Umphrey's McGee guitarists talk Similar Skin, Frank Zappa, live improvisation

Umphrey's McGee live onstage in London
Umphrey's McGee live onstage in London (Image credit: Geoff Cook)

American jam band Umphrey's McGee are quite the phenomenon: a pop/jazz/rock/prog outfit that play a bewildering array of styles, sometimes dedicate half their set to improvisation and allow their fans to text musical instruction to an onstage screen. On top of all that, they play sold-out shows throughout the year.

There aren't many bands that can lay claim to that kind of uncompromising success but then again, there aren't many bands like Umphrey's McGee. Up until now, this success has been confined to the USA, but the band seem determined to bring their virtuosic and cutting-edge live spectacles to European shores on a more regular basis.

Umphrey's McGee recently released their seventh studio album, Similar Skin - a unusually straight-ahead rock album that, in their words, forgoes some of the 'dense productions of the past' to 'create a work that includes more concise tracks filled with addictive melodies and memorable choruses'. Mission accomplished then, but there still plenty of signature Umphrey's moments throughout the album to keep die-hard fans happy too.

Darran Charles from fellow progressive band Godsticks recently met with Jake Cinninger (guitar/vocals) and Brendan Bayliss (lead vocals/guitar) before they played the first of three shows at the London Brooklyn Bowl to discuss the new album, live innovation and the controversial album title that never was….

You're known for your innovative live work. Recently you've made the most of new technology by giving your audience the ability to text in during shows. How do you prepare for that?

Jake: "It's called UMBowl. So far as the texting thing, there's really no preparation. It's like an oblique strategy - like Brian Eno use to have these card decks called 'oblique strategies'. So we took this idea of when you picked a card it said 'blue whale'; okay you're supposed to emulate or play what that phrase means. So it's basically based on that sort of thing. Anyone in the audience can text something on the screen, and we have to react to it musically, basically."

So it's more often a random phrase rather than a musical instruction?

J: "Anything is possible; we just have to turn it into a musical form of that phrase."

Brendan: "There's not really a way to prepare for it; the best way to prepare for it is to not think about it."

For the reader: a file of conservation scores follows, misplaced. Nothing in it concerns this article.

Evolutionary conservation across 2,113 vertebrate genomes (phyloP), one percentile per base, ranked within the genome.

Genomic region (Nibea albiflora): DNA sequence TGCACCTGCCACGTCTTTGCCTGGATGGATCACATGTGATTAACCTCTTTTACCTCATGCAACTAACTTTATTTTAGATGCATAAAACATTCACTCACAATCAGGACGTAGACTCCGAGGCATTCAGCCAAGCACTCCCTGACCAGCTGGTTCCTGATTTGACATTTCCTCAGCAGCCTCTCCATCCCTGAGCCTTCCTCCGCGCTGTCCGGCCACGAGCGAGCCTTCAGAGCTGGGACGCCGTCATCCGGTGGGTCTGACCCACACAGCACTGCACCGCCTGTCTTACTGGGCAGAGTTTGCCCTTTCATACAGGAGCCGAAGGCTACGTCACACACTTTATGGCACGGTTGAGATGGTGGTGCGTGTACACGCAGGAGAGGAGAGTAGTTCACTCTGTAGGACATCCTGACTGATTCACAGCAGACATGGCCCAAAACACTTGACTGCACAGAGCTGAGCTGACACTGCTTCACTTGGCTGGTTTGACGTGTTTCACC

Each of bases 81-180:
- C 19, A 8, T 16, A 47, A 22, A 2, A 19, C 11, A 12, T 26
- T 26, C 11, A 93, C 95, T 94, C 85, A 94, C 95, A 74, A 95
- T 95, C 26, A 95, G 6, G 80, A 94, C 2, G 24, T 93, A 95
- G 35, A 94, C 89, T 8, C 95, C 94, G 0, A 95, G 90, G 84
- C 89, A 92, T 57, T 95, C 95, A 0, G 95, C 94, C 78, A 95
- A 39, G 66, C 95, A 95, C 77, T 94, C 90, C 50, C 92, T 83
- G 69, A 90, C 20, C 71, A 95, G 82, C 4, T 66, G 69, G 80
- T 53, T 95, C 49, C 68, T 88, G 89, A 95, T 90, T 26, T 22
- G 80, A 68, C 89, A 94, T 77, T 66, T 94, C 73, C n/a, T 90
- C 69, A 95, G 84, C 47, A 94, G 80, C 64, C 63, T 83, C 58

One of the reasons we asked how you prepare for it is because we read somewhere that someone wanted you to perform a death metal version of a particular track?

J: "Totally! That would be a likely thing to pop up on the screen."

Is it something like the Zappa approach in that sense?

J: "Yeah. Really to make something to happen in the moment that no one's expecting and that we're not expecting either as musicians. We sort of just force creativity in the moment."

So it comes with no pressure then, basically?

J: "The only pressure is not falling flat on your face if you just don't have anything."

B: "Yeah: there's no wrong answer - there might be a better answer - but there's no wrong."

J: "You know, like 80 percent of the time I think we knock it out of the park, and then like 20 percent are a little shaky where we just don't know what to do with this phrase. But that's just the human element of it."

Did you come up with this idea because you want to involve the audience or because you like being challenged as musicians? Do you appreciate these challenges?

J: "Oh yeah, I think that's what keeps us together is the constant challenge. If we were playing the same set list every night then I think we wouldn't have been doing this for 15 years. This thing challenges us and opens different parts of our brains and exercises cool parts that normally don't get used in the musical realm. So it's a cool challenge for us and we see what happens afterwards and we always learn from it. The idea is to constantly learn from the pitfalls of a bad show, or a bad jam, or a bad text."

B: "Yeah, we have people coming to multiple shows and I think that when they get to control us for a few minutes, it really kind of includes them in a way that makes them want to come back. Especially if one of theirs gets through and they're like, 'that one was my idea!.' It's funny to talk to them years later and they'll be like, 'Do you remember when I texted Blue Whale?.'"

You introduce a lot of new material into your live set before it's ever been recorded, which would imply that you've got a very loyal fanbase: is that fair to say?

J: "Very loyal. I think it's because of our output: we have so much output as far as original material is concerned. I think we've got about 180 original songs, so we can play five or six nights in a row without repeating any. That makes the fanbase turn their head and go, 'wow we could travel five nights, five different towns and not see the same song twice.' So they'd be chasing a certain song out of the repertoire and like, 'I got my song that they never play' - you know that kind of thing: it's cool. That's the sort of meat and potatoes of why I think a fan base can grow, by having that expanded repertoire and just a ton of songs that people are chasing."

From a musician's point of view, what you're doing is interesting because it's always difficult to find ways in which to set yourself apart from other bands…

B: "I was going to say over time I think we just kind of developed an identity: it wasn't like we were trying to 'get to somewhere' - we just evolved into it. Initially, I think we were trying to set ourselves apart because you're young and trying to prove yourself. After a while you stop worrying about what other people are thinking and start to worry again about what your band mates are thinking, and what's going make it work."

Are there things you've tried out (not just necessarily with the texting) that didn't go as expected?

B: "There are songs that we know, like, you put an improv spot and it works, and then there's been songs where we've tried to do that and it just did not work. It's like, 'you know what? We wrote that song as a song, lets keep it as a song - it doesn't need to be a 12 minute version.'"